Nutrient Basics - Calcium

Calcium plays an important role at the cellular and molecular level in plants. This means it helps plant cells to function properly.

Symptoms of Calcium Deficiencies - first appear in new growth. Young leaves are affected first and become small and/or chlorotic (yellow or white to yellow) with irregular margins, spotting or necrotic areas. Chlorosis begins first at leaf edges then moves in. You may also notice young leaves become crinkled. Stem shoots stop growing and thicken and terminal buds become distorted. For indoor growers you should first rule out heat stress as a cause of the symptoms which has the same symptoms. You can tell if the problems are do to heat stress because this damage occurs only at the tops of the plants closest to the lamps. If you have a calcium deficiency the tips of all branches (not just the branches at the top of the plant by the light) will show symptoms. There's only one cure for heat stress problems...get the heat away from the plants, either by moving the lamps or moving the plants.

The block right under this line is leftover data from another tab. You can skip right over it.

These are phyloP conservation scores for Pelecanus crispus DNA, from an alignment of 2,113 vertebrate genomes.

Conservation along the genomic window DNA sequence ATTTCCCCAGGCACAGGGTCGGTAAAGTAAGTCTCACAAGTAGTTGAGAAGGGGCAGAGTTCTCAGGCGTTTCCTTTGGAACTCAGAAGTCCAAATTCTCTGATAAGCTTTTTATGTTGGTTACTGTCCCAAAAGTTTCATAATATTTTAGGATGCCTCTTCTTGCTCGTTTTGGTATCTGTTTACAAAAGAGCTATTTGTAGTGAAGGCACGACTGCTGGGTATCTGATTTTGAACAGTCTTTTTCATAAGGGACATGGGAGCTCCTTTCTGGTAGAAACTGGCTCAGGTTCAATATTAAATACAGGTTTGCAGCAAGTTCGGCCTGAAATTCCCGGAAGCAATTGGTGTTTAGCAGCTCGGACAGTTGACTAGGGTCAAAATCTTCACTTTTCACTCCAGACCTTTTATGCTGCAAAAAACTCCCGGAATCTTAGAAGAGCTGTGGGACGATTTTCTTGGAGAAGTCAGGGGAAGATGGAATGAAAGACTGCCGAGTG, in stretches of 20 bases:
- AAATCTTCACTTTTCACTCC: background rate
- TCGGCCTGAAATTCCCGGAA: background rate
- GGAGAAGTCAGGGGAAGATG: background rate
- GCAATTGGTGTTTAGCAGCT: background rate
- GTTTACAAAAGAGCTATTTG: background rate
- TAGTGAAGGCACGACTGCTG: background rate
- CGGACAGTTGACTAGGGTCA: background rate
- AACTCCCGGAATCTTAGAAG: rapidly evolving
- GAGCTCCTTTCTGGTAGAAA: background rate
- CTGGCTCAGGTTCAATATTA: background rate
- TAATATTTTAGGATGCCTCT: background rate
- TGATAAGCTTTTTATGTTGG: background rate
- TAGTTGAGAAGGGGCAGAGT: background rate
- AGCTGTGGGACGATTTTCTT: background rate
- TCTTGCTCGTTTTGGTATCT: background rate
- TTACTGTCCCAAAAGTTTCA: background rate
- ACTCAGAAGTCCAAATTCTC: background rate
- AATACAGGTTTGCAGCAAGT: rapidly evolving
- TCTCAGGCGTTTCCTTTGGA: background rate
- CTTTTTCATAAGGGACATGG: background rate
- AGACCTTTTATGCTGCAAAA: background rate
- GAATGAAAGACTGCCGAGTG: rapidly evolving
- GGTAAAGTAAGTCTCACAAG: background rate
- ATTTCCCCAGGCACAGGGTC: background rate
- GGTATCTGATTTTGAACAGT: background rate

Causes of calcium deficiencies are acid soils/grow mediums, sandy soils. Soils that contain an excess of magnesium or potassium can cause calcium problems too. Temporary calcium problems may be due to drought or excess moisture but this should not be a problem indoors.

Good growers will look for calcium as a micronutrient in fertilizers; it is not in all fertilizers. Organic sources of calcium are eggshells. I put egg shells in my compost to ensure the compost has calcium in it. And. if you like seafood or live by the ocean you might have access to oyster shells. You can grind or break these up and soak them in water you plan to use to water your plants with.  You could even add some shell pieces to the hydroponic resevoir or soil.

Good Growing,
Dr. E.R. Myers

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